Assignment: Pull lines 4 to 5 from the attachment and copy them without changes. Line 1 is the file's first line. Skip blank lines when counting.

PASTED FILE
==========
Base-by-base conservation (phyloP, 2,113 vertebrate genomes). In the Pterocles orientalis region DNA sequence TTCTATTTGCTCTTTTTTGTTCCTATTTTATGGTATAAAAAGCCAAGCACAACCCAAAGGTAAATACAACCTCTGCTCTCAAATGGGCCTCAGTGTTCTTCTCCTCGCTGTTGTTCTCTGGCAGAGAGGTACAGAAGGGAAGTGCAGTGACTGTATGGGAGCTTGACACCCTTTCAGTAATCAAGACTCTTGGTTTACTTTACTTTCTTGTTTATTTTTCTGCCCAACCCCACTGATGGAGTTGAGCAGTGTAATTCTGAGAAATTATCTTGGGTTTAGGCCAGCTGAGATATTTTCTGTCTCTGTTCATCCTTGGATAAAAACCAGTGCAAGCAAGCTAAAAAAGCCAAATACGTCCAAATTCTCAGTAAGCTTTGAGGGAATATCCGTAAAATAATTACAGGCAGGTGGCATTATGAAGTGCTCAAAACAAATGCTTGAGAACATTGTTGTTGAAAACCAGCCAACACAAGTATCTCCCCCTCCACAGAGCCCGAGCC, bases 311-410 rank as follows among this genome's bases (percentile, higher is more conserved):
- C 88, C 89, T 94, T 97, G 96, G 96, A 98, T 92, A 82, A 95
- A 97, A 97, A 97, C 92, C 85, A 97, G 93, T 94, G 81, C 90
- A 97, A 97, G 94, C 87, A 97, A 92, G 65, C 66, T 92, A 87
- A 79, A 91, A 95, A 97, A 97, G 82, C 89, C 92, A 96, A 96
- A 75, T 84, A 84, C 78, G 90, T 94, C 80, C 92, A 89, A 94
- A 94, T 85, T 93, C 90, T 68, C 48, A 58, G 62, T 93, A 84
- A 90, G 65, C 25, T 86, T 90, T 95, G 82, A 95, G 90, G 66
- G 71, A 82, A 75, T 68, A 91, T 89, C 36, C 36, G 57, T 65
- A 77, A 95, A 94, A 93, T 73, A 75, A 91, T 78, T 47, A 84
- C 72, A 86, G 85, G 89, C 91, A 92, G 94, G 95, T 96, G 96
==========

- A 97, A 97, G 94, C 87, A 97, A 92, G 65, C 66, T 92, A 87
- A 79, A 91, A 95, A 97, A 97, G 82, C 89, C 92, A 96, A 96